story | Jia Qi, Opinion Editor
photo | Serena Quay
Explaining liberal arts to a Singaporean can sometimes be very frustrating. But as members of the first four classes of Yale-NUS, we cannot escape from it. Even as the first batch of seniors graduate this year, there is still a lack of understanding in the wider Singapore population about what we actually do in this school.
A conversation about liberal arts is a conversation about education. When we talk about our education after being immersed in it for years, we can sometimes be ambushed by the existing notions some Singaporeans have about what an education is.
The conversation below is between a liberal arts student and a generic skeptical Singaporean. It could be a taxi driver on the way to the airport, a pesky relative at a wedding, your ex-classmate at a gathering, or your job interviewer.
“What are you doing now uh? Still studying?”
“Where you studying?”
“Ohhh when you flying off?”
“No I’m staying in Singapore.”
“Huh so NUS?”
“No lah, its Yale-NUS, it’s a collaboration between Yale and NUS, but we are our own school.”
“Wah, so chim. So you study what?”
“ So FASS lah!”
*silently judging you for not being a doctor, lawyer, engineer*
“No it’s not FASS!”
“Then what is it? Study arts what!”
“No I can study anything I want. It’s a broad based education where I study a bit of everything before deciding on my major, and which includes arts, humanities and natural sciences. For example in the first sem of our compulsory common curriculum we have some Philosophy, literature, Social Science and Science”
“Huh so chapalang one ah?”
“….Yah, very chapalang”
“Then next time what work you do sia?”
*judging you even more than they were already judging you*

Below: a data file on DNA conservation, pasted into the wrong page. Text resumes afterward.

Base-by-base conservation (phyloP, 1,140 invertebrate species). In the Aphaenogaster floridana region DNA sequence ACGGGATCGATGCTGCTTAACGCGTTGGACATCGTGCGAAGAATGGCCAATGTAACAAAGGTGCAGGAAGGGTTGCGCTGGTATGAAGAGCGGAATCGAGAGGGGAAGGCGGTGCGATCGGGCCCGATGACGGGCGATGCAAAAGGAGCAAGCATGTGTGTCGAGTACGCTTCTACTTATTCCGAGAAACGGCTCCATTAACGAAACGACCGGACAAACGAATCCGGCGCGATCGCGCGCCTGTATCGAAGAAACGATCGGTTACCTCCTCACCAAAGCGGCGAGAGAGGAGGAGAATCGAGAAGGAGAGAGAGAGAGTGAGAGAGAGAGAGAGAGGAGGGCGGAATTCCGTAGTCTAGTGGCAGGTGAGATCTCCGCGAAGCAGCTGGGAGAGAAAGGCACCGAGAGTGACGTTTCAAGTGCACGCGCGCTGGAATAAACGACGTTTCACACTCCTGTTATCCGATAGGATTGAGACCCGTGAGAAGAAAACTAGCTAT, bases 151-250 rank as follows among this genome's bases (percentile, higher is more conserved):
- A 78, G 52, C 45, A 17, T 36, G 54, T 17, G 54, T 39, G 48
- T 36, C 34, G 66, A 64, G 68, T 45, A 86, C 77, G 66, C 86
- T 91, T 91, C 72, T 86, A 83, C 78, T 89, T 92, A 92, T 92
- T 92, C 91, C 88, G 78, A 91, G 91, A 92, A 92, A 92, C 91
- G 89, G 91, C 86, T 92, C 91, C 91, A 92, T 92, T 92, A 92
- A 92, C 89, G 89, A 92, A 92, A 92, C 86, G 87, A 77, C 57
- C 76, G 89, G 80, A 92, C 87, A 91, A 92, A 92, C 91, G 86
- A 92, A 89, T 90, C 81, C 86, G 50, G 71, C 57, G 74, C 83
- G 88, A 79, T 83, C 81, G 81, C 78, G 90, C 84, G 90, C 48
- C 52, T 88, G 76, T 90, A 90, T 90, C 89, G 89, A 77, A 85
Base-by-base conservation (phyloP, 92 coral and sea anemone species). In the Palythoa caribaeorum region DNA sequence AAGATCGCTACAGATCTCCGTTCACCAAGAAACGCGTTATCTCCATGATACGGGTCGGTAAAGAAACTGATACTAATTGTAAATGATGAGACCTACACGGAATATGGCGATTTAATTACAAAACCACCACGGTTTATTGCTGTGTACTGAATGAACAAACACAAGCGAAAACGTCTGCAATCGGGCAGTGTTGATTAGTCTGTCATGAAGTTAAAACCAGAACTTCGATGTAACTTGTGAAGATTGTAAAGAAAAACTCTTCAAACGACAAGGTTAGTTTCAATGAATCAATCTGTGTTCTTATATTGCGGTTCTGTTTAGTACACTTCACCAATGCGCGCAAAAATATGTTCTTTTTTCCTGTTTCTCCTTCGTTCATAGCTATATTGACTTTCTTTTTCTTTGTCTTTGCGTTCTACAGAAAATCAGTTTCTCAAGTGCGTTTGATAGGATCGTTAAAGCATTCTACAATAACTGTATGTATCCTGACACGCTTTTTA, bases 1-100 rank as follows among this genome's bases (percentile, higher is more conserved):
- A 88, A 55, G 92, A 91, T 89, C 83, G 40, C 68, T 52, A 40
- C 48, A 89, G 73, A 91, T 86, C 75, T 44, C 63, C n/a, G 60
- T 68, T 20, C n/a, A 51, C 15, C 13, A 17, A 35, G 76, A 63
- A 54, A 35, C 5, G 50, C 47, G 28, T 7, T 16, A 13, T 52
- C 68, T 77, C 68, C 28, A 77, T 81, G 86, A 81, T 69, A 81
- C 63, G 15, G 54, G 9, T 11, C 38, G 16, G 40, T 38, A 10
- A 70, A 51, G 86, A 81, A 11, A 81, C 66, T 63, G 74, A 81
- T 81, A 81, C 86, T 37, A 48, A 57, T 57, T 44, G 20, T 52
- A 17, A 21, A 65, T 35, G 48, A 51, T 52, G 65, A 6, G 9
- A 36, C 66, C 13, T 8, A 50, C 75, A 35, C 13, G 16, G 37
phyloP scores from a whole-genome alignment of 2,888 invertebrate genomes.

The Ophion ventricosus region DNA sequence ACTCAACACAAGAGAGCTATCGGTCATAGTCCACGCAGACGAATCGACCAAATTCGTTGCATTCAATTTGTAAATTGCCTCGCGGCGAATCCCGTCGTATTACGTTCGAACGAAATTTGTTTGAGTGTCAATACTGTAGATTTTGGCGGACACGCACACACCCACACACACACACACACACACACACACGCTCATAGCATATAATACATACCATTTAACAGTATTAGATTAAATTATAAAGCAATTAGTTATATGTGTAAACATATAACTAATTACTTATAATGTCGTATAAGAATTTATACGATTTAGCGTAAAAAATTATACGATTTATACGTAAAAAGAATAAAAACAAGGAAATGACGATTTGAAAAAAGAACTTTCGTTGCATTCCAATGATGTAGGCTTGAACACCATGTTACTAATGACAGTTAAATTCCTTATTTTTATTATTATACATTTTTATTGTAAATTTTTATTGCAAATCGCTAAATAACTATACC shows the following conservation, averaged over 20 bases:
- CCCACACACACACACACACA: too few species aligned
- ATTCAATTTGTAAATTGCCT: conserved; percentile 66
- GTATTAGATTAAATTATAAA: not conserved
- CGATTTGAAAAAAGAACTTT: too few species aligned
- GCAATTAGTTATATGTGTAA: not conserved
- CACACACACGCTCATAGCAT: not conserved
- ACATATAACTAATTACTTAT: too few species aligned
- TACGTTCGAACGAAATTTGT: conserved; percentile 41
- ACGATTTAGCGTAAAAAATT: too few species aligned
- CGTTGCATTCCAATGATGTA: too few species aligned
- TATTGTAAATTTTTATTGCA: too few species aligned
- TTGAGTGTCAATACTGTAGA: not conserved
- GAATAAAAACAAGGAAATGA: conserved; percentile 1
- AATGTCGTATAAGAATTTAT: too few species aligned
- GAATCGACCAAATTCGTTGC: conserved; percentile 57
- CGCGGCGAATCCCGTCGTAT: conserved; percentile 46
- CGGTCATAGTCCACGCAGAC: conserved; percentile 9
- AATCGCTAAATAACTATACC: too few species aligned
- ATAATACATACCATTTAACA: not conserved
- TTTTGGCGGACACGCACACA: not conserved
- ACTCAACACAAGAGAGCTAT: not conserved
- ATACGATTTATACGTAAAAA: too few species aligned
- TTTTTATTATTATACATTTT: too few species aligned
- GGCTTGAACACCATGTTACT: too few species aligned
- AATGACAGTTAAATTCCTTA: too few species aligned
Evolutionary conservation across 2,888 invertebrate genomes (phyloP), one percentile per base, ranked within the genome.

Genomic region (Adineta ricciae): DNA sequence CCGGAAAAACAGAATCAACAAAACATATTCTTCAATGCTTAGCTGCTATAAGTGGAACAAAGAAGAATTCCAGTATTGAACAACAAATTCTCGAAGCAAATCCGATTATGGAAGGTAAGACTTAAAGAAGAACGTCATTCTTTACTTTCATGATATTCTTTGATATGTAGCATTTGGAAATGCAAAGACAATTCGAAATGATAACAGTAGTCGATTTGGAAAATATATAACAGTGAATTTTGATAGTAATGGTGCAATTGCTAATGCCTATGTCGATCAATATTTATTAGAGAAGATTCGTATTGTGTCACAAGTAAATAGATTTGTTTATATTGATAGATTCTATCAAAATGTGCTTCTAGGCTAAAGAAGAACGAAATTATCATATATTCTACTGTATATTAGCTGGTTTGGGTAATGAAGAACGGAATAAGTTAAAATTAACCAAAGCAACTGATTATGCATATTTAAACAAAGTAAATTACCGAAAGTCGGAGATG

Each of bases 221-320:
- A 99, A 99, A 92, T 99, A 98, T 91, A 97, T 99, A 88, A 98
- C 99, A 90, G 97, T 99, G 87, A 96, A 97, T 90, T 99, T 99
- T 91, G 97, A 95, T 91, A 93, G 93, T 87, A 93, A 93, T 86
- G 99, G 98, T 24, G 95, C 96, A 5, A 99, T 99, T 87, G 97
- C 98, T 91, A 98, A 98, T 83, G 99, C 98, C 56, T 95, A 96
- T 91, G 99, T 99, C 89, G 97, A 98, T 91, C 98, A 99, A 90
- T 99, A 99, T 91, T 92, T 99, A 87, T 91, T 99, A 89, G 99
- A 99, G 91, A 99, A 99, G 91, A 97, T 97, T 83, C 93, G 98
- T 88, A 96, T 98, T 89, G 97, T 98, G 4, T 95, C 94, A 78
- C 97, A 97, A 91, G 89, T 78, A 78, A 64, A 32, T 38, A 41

“I don’t know, it depends”
“You don’t know then you study for what! Next time cannot find job how?”
“I study because I like to study, not because I want to get a job”
*Error messages start appearing in “pragmatism” subroutine and he/she/they does not know what to say. the other person’s Brain hangs and gets BSOD and needs to reboot*
“People go uni not find job then do what?”
“Get an education”
*this is such a radical thought the other person takes three seconds to recover from the shock. More error messages start popping up along with loud warning sirens*
“If learn already cannot find job, then learn for what?”
“To satisfy my curiosity”
*complete system failure*
The above scenario, or some variation of it, is way more common than we’d like. Liberal arts is an education philosophy, not a field of study, and this is not just semantics. It’s a very important distinction to put forth. We need to ask people to suspend what they think they know about education. Singaporeans are always simultaneously proud that we have a good education system and worried about the amount of stress we place on very young children. I think having the conversation above many times over with as many people as possible is the minimum it will take to improve the education paradigm in Singapore.
The views expressed here are the author’s own. The Octant welcomes all voices in the community. Email submissions to: firstname.lastname@example.org